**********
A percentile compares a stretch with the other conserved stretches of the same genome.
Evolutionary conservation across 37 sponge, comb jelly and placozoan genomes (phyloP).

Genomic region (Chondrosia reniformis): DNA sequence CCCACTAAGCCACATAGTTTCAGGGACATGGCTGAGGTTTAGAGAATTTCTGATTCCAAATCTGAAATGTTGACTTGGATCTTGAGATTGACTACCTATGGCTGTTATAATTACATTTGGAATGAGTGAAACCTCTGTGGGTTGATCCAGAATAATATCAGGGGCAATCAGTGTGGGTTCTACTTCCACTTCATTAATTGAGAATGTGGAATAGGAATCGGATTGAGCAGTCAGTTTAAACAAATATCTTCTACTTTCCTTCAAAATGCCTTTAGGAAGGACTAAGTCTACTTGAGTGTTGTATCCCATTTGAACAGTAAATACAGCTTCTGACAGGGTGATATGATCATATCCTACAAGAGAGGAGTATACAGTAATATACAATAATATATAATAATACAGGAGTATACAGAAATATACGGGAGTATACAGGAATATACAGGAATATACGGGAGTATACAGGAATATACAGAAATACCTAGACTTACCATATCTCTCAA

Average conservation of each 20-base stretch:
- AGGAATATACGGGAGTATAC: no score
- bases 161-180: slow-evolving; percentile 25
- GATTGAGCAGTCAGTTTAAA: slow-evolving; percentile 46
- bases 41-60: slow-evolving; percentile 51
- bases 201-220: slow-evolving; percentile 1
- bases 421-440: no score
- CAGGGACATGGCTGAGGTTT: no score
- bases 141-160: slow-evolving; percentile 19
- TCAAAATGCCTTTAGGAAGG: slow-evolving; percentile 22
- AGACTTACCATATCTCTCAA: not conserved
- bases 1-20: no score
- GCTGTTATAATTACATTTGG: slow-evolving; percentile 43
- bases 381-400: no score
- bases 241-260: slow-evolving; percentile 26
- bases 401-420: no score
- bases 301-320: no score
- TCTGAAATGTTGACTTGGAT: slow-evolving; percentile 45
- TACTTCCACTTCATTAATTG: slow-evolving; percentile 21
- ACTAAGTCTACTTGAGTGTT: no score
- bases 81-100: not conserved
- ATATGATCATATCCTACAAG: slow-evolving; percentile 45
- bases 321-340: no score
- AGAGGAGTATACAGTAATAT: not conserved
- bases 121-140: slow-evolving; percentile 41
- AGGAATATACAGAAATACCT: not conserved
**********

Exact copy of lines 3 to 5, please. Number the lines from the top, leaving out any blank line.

Genomic region (Chondrosia reniformis): DNA sequence CCCACTAAGCCACATAGTTTCAGGGACATGGCTGAGGTTTAGAGAATTTCTGATTCCAAATCTGAAATGTTGACTTGGATCTTGAGATTGACTACCTATGGCTGTTATAATTACATTTGGAATGAGTGAAACCTCTGTGGGTTGATCCAGAATAATATCAGGGGCAATCAGTGTGGGTTCTACTTCCACTTCATTAATTGAGAATGTGGAATAGGAATCGGATTGAGCAGTCAGTTTAAACAAATATCTTCTACTTTCCTTCAAAATGCCTTTAGGAAGGACTAAGTCTACTTGAGTGTTGTATCCCATTTGAACAGTAAATACAGCTTCTGACAGGGTGATATGATCATATCCTACAAGAGAGGAGTATACAGTAATATACAATAATATATAATAATACAGGAGTATACAGAAATATACGGGAGTATACAGGAATATACAGGAATATACGGGAGTATACAGGAATATACAGAAATACCTAGACTTACCATATCTCTCAA

Average conservation of each 20-base stretch:
- AGGAATATACGGGAGTATAC: no score